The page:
“This isn’t about me. This is about we – our country and what we are doing together,” McDaniel said, before quoting from the Bible, Matthew 12:25:

“Every kingdom divided against itself is brought to desolation, and every city or house divided against itself will not stand,” she recited. “Let’s leave this meeting ready to come together” to fight Joe Biden and the Democrats.

Outgoing RNC co-chair Tommy Hicks also pressed party members to begin a new chapter after the contentious chairmanship contest.

“My hope is for a GOP united,” he told the gathering. “Healthy debate is a good thing, and it’s a critical part of democracy, but the minute we leave here today we should commit to working together” to promote our shared goals.

With the focus now turning to the 2024 presidential race, another fracture at the RNC winter confab was on full display: Republicans supporting Trump’s presidential campaign, and those who have tired of the controversies surrounding him and are ready for an alternative.

In an interesting twist, many well-known Trump loyalists were supporting McDaniel in her reelection while a majority of those purporting to represent the grassroots were backing Dhillon or Lindell.

On hand at the RNC winter meeting and leading some of the sessions was Kellyanne Conway, previously a top aide to former President Trump. Another prominent McDaniel surrogate was Dave Bossie, Trump’s deputy campaign manager in 2016 who serves as Maryland national committee chairman of the state GOP party. Both were actively whipping for McDaniel.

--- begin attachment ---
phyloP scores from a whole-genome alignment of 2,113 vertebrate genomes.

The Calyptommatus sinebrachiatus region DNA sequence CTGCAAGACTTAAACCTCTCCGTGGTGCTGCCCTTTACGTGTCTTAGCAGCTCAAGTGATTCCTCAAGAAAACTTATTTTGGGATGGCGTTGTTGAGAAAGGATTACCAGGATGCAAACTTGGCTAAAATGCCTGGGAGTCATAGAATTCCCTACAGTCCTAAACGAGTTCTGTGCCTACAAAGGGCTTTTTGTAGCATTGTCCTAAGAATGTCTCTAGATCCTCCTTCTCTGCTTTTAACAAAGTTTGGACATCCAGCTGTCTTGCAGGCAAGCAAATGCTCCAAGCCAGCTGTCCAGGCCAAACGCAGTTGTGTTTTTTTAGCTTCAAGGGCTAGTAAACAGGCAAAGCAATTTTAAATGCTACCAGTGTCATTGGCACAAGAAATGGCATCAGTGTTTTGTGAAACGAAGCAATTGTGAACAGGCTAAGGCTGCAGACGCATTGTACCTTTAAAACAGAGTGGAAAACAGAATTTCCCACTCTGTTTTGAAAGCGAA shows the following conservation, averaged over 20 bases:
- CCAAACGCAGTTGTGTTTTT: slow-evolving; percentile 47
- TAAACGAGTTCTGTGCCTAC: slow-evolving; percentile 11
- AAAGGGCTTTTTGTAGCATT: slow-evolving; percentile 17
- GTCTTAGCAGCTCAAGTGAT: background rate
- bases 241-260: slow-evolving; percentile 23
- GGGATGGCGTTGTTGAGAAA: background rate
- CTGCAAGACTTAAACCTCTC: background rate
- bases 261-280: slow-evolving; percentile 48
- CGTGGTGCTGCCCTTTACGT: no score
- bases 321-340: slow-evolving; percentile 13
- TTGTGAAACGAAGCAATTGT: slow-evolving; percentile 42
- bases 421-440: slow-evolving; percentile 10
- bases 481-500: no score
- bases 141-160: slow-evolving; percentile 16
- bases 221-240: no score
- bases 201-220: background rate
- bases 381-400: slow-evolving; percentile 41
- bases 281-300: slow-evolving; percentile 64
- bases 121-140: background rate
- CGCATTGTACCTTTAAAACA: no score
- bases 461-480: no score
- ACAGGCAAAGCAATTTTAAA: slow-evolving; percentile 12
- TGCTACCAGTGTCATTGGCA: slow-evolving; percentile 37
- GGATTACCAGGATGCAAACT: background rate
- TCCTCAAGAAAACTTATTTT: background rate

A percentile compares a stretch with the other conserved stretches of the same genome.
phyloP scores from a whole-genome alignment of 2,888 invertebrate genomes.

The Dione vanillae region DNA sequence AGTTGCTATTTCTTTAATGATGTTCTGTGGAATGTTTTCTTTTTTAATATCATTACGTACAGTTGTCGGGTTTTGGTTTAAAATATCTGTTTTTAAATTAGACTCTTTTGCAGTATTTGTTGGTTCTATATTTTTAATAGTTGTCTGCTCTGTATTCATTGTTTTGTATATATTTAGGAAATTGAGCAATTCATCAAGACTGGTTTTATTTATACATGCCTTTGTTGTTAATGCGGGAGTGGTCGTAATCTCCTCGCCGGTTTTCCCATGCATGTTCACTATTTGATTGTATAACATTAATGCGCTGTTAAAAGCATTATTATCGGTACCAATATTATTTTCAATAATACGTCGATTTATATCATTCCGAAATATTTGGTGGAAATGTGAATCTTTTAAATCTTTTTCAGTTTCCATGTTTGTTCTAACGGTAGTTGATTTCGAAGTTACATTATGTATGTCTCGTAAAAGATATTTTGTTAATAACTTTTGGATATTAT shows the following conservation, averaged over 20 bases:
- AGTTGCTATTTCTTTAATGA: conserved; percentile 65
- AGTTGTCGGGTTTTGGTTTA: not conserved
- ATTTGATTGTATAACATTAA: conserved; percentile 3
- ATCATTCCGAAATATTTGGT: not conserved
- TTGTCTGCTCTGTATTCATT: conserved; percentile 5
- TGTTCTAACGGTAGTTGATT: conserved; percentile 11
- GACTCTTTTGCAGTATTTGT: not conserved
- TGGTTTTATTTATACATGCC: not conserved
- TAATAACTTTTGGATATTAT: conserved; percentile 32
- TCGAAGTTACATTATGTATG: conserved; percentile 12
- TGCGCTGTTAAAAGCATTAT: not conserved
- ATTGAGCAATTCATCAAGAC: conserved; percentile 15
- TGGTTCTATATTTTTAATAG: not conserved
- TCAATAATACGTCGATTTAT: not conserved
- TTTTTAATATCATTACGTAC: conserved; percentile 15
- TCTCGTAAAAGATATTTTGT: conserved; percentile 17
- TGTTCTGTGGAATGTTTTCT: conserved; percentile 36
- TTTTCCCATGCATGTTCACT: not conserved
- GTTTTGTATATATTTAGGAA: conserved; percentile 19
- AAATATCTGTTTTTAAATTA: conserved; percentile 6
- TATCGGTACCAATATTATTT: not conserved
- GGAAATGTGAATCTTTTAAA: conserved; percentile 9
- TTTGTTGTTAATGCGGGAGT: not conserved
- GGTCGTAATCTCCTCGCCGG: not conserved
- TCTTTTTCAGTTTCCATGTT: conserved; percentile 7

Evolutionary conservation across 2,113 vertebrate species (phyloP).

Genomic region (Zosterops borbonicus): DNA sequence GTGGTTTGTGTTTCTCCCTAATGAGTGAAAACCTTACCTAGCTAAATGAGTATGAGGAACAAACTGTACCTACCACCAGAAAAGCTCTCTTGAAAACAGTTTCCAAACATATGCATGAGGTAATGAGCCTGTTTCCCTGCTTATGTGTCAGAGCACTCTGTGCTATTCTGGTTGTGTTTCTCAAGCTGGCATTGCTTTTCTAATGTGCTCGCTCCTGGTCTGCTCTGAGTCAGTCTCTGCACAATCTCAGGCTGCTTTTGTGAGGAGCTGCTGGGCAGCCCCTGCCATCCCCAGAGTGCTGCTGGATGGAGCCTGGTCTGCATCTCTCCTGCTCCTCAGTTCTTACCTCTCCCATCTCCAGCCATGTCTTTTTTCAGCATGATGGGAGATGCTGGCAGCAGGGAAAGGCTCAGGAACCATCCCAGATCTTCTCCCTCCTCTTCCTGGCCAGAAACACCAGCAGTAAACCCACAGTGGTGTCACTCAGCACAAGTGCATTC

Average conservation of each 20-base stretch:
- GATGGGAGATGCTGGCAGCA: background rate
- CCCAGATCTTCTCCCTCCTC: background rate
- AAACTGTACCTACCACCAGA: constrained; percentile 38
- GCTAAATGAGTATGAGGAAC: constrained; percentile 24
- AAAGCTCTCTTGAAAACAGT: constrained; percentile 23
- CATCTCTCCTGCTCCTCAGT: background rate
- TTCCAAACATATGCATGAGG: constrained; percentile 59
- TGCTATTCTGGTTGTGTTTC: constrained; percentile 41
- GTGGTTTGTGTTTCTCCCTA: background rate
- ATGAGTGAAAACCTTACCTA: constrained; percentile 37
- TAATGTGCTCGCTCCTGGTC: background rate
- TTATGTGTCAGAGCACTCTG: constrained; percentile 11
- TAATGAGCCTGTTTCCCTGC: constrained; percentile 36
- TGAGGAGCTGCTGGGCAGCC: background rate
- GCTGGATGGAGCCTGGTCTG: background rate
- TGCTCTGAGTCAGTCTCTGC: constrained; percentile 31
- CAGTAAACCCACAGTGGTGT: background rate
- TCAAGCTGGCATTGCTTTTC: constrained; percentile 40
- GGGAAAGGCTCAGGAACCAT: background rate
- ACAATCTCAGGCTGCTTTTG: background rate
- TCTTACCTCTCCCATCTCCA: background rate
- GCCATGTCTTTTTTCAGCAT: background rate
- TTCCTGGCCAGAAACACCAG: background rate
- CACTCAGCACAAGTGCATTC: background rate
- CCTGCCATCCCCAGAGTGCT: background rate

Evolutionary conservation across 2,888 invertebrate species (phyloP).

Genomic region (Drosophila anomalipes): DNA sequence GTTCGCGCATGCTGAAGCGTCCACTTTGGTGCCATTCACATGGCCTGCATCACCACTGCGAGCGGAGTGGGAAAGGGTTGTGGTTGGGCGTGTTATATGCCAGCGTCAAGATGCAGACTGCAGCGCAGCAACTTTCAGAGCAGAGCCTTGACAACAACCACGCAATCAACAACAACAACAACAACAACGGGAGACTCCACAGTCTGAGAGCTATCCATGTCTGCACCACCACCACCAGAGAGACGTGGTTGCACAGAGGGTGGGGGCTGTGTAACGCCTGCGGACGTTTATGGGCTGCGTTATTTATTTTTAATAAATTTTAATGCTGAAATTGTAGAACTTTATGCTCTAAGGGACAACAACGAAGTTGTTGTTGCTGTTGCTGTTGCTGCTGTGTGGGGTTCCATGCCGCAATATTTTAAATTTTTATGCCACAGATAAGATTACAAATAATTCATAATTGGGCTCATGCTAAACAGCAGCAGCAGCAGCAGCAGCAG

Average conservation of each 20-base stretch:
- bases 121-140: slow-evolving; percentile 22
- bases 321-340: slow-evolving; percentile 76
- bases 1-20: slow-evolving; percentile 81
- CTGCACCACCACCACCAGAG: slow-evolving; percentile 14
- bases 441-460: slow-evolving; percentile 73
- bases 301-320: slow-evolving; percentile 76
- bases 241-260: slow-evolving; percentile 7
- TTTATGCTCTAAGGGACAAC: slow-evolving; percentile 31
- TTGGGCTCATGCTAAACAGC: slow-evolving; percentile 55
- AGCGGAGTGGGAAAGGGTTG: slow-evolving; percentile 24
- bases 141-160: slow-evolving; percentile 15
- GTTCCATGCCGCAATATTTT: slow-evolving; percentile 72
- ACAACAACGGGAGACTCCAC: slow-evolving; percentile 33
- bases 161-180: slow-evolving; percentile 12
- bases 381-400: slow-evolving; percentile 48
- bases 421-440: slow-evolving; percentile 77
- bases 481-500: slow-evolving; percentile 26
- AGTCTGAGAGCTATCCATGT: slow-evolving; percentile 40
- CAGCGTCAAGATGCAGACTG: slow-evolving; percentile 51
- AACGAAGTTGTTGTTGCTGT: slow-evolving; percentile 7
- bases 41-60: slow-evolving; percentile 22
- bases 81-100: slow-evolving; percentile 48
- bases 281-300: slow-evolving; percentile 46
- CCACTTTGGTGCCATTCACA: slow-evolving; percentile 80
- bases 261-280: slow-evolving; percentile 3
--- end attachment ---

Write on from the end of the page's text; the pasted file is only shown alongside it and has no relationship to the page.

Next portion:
Dhillon, an attorney who has worked for Trump herself, would not disclose whom she planned to endorse in the 2024 GOP primary, even though she was encouraged by the praise DeSantis had offered her just one day earlier.

She also noted that she does not know DeSantis personally and did not seek out his backing. In explaining why she declined to publicly disclose her 2024 candidate of choice, she cited her continued role as an official party member. “If the party is not perceived as a neutral body and a level playing field for all presidential candidates that further disengages our voters,” she said.

She also argued that the intra-party healing will not come quickly or easily without big changes, reforms she’s committed to helping implement.

“I’m praying that we will have two years [to do it], and by the time of the 2024 election, we can fulfill that promise,” she said.

Susan Crabtree is RealClearPolitics’ White House/national political correspondent. This article was originally published by RealClearPolitics and made available via RealClearWire.